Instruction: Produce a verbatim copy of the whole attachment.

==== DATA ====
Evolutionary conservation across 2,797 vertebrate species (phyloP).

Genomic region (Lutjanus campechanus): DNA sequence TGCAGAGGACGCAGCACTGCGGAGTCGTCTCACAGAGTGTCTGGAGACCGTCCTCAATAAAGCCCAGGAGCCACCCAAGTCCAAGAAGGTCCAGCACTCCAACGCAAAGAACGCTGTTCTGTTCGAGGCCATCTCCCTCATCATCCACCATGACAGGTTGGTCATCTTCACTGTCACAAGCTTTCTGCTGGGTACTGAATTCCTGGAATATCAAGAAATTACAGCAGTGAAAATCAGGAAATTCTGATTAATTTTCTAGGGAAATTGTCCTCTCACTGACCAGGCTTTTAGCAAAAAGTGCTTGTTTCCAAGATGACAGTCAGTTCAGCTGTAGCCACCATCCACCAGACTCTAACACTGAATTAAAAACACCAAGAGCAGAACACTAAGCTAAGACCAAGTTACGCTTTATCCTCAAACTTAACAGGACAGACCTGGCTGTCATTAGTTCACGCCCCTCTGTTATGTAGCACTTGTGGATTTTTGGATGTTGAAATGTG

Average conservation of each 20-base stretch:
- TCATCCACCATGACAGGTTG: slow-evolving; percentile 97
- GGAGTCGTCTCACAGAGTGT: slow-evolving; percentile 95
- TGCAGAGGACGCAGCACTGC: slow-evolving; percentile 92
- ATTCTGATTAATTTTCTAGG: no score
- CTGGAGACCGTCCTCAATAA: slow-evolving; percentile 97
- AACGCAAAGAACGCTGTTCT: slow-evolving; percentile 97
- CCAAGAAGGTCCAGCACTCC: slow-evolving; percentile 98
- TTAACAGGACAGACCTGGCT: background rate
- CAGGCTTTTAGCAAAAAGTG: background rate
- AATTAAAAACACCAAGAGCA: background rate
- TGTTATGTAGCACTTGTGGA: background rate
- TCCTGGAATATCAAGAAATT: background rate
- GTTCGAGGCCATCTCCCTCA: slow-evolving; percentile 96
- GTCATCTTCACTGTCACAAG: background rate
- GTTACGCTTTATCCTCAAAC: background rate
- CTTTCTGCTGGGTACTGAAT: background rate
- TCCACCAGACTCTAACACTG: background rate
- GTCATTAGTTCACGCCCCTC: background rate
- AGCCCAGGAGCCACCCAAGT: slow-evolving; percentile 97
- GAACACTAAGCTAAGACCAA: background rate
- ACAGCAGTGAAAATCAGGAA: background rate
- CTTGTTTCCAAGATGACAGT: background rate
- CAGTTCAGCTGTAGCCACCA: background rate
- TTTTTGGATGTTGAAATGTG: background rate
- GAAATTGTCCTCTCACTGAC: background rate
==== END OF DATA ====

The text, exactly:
Evolutionary conservation across 2,797 vertebrate species (phyloP).

Genomic region (Lutjanus campechanus): DNA sequence TGCAGAGGACGCAGCACTGCGGAGTCGTCTCACAGAGTGTCTGGAGACCGTCCTCAATAAAGCCCAGGAGCCACCCAAGTCCAAGAAGGTCCAGCACTCCAACGCAAAGAACGCTGTTCTGTTCGAGGCCATCTCCCTCATCATCCACCATGACAGGTTGGTCATCTTCACTGTCACAAGCTTTCTGCTGGGTACTGAATTCCTGGAATATCAAGAAATTACAGCAGTGAAAATCAGGAAATTCTGATTAATTTTCTAGGGAAATTGTCCTCTCACTGACCAGGCTTTTAGCAAAAAGTGCTTGTTTCCAAGATGACAGTCAGTTCAGCTGTAGCCACCATCCACCAGACTCTAACACTGAATTAAAAACACCAAGAGCAGAACACTAAGCTAAGACCAAGTTACGCTTTATCCTCAAACTTAACAGGACAGACCTGGCTGTCATTAGTTCACGCCCCTCTGTTATGTAGCACTTGTGGATTTTTGGATGTTGAAATGTG

Average conservation of each 20-base stretch:
- TCATCCACCATGACAGGTTG: slow-evolving; percentile 97
- GGAGTCGTCTCACAGAGTGT: slow-evolving; percentile 95
- TGCAGAGGACGCAGCACTGC: slow-evolving; percentile 92
- ATTCTGATTAATTTTCTAGG: no score
- CTGGAGACCGTCCTCAATAA: slow-evolving; percentile 97
- AACGCAAAGAACGCTGTTCT: slow-evolving; percentile 97
- CCAAGAAGGTCCAGCACTCC: slow-evolving; percentile 98
- TTAACAGGACAGACCTGGCT: background rate
- CAGGCTTTTAGCAAAAAGTG: background rate
- AATTAAAAACACCAAGAGCA: background rate
- TGTTATGTAGCACTTGTGGA: background rate
- TCCTGGAATATCAAGAAATT: background rate
- GTTCGAGGCCATCTCCCTCA: slow-evolving; percentile 96
- GTCATCTTCACTGTCACAAG: background rate
- GTTACGCTTTATCCTCAAAC: background rate
- CTTTCTGCTGGGTACTGAAT: background rate
- TCCACCAGACTCTAACACTG: background rate
- GTCATTAGTTCACGCCCCTC: background rate
- AGCCCAGGAGCCACCCAAGT: slow-evolving; percentile 97
- GAACACTAAGCTAAGACCAA: background rate
- ACAGCAGTGAAAATCAGGAA: background rate
- CTTGTTTCCAAGATGACAGT: background rate
- CAGTTCAGCTGTAGCCACCA: background rate
- TTTTTGGATGTTGAAATGTG: background rate
- GAAATTGTCCTCTCACTGAC: background rate